Dancyger leads an organization that receives less than 30 per cent of its revenue from government grants, down from 35 per cent five years ago. But his company has boosted revenue to $13.2-million last year from $10-million five years ago, with new programs and marketing to win a younger following. The new fans have trimmed the average age of the audience by eight years, but they tend to buy tickets at the last minute instead of subscribing.

In a recent example of outside-the-box thinking connected to the artistic mission, Les Grands Ballets last month announced the establishment of the National Centre for Dance Therapy, in partnership with health and higher-education institutions in Quebec. The new centre will offer dance therapy for patients with physical and emotional problems; study what works to promote health and well-being; and, not least, provide job opportunities for professional dancers at the twilight of their careers.

Adaptation is as important for small organizations such as Alberta’s Calgary Pro Musica Society, with annual revenues of $250,000. In 2008, after 13 sold-out seasons featuring top chamber-music ensembles, Pro Musica moved to a smaller venue with better acoustics. That meant the organization had to recruit new subscribers to fill the hall on two nights, not one.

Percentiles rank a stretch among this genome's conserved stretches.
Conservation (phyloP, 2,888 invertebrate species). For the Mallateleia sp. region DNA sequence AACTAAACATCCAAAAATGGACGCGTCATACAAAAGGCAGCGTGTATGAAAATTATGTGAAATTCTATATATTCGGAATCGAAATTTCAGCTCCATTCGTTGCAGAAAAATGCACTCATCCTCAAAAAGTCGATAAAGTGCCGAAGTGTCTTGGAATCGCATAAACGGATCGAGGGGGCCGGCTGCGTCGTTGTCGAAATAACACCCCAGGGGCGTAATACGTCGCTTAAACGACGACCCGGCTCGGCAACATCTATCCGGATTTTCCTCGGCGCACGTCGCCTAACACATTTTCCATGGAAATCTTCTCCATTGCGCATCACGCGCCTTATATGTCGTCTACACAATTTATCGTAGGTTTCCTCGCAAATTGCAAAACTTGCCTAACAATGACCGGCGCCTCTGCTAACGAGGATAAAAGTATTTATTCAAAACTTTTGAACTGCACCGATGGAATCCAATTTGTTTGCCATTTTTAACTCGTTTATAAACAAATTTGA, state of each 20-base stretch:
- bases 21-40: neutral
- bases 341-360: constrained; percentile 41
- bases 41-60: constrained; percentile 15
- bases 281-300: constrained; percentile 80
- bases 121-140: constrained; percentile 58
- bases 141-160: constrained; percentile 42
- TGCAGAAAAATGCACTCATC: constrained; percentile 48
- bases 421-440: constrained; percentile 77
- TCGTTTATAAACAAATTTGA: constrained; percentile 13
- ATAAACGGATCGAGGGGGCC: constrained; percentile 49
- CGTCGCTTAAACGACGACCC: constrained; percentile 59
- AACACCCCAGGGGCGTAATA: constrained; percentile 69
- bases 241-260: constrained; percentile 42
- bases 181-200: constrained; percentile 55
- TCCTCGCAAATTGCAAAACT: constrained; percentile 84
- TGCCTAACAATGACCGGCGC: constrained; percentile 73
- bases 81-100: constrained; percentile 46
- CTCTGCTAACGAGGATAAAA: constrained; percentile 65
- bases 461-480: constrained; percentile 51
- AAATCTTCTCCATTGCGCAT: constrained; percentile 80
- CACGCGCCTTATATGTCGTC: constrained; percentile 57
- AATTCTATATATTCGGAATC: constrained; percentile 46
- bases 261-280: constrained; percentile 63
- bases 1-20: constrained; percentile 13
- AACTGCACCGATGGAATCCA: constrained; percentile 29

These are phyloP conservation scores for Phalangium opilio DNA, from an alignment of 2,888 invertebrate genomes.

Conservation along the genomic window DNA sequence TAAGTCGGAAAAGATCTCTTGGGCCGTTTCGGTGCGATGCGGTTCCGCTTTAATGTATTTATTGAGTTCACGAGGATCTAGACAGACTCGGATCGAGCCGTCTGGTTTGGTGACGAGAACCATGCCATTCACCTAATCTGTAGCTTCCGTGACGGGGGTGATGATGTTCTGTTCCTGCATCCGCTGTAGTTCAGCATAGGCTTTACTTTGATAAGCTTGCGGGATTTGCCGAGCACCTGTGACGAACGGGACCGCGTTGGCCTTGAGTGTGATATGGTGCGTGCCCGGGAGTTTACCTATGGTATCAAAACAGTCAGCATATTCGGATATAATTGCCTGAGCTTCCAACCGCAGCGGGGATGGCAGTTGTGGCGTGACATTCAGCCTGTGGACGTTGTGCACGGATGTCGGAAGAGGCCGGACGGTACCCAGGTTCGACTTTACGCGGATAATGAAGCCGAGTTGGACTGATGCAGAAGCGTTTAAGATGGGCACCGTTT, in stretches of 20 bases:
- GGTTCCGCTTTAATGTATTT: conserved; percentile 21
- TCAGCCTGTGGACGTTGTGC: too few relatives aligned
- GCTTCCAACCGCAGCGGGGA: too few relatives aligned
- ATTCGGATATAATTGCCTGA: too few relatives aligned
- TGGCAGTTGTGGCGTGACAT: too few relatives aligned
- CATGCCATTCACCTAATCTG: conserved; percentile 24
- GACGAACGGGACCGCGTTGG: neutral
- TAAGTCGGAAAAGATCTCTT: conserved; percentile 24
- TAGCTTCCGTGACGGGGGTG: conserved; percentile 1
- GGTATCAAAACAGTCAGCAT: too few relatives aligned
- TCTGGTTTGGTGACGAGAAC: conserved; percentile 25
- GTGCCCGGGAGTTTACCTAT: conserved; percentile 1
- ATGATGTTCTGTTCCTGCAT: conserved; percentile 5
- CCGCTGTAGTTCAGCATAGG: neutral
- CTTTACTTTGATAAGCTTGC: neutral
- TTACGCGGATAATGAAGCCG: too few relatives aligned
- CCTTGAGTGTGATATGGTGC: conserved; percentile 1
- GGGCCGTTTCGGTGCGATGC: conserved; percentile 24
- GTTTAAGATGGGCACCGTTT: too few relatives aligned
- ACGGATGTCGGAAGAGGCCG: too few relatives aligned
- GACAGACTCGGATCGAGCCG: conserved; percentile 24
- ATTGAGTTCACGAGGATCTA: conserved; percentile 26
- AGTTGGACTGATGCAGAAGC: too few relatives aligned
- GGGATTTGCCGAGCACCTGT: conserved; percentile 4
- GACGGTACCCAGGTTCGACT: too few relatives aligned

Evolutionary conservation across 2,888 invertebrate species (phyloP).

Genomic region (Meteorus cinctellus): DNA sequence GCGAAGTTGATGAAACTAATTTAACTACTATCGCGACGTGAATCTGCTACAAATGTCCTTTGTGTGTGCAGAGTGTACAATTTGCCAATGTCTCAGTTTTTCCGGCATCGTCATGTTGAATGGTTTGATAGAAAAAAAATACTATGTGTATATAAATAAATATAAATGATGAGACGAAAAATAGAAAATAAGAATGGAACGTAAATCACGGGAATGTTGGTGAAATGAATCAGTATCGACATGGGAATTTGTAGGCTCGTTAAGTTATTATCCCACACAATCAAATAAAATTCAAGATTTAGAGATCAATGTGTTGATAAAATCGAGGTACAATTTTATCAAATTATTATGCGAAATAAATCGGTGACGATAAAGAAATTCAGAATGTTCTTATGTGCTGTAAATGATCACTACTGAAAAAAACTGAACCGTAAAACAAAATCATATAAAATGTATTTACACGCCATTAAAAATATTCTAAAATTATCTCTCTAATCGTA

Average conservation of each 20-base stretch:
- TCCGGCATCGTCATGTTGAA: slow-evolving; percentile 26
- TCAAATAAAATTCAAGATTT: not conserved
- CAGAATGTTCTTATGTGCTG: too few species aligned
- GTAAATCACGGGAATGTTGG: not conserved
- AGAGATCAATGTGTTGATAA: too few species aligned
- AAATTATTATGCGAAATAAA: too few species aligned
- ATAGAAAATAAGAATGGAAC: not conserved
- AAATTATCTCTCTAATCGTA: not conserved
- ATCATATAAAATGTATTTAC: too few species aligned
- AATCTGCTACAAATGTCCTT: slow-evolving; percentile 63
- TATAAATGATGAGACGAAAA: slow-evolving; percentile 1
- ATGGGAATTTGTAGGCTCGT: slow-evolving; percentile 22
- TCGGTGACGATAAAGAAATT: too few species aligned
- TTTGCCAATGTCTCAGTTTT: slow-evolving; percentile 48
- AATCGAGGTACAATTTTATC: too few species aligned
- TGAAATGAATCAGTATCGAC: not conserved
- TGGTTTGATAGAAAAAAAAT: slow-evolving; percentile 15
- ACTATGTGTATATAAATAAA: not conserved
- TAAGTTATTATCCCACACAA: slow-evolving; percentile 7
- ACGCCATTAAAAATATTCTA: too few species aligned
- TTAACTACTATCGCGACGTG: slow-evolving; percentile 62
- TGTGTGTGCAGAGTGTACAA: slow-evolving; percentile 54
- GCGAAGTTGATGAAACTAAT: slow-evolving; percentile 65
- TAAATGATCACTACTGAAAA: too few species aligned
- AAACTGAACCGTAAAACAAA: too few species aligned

“That has been our financial and artistic challenge for the last four to five years: balancing the dynamic of being a [former] sold-out society to one that is trying to open its doors and bring more people in,” says Dean O’Brien, Pro Musica’s artistic director. Like Les Grand Ballets, Pro Musica had to adjust to new ticket-buying habits and the demands of a younger audience wanting a more interactive concert experience.

“If we just dig our feet in and say we will do things the same way we have and we will fight back against it, we are not going to be happy with what happens,” says O’Brien, whose organization sponsors public broadcasts of concerts and master classes by visiting ensembles for younger artists.

With financial viability a concern, some arts organizations want their artistic leaders to gain business acumen. Last fall, O’Brien was one of 24 arts leaders who enrolled in a new six-month certificate in arts management developed by the University of Calgary’s Haskayne School of Business and the Rozsa Foundation. With monthly classes, on-line studies and a work project related to their organization, participants learn about budget-making, marketing, audience development and other issues relevant to the sector.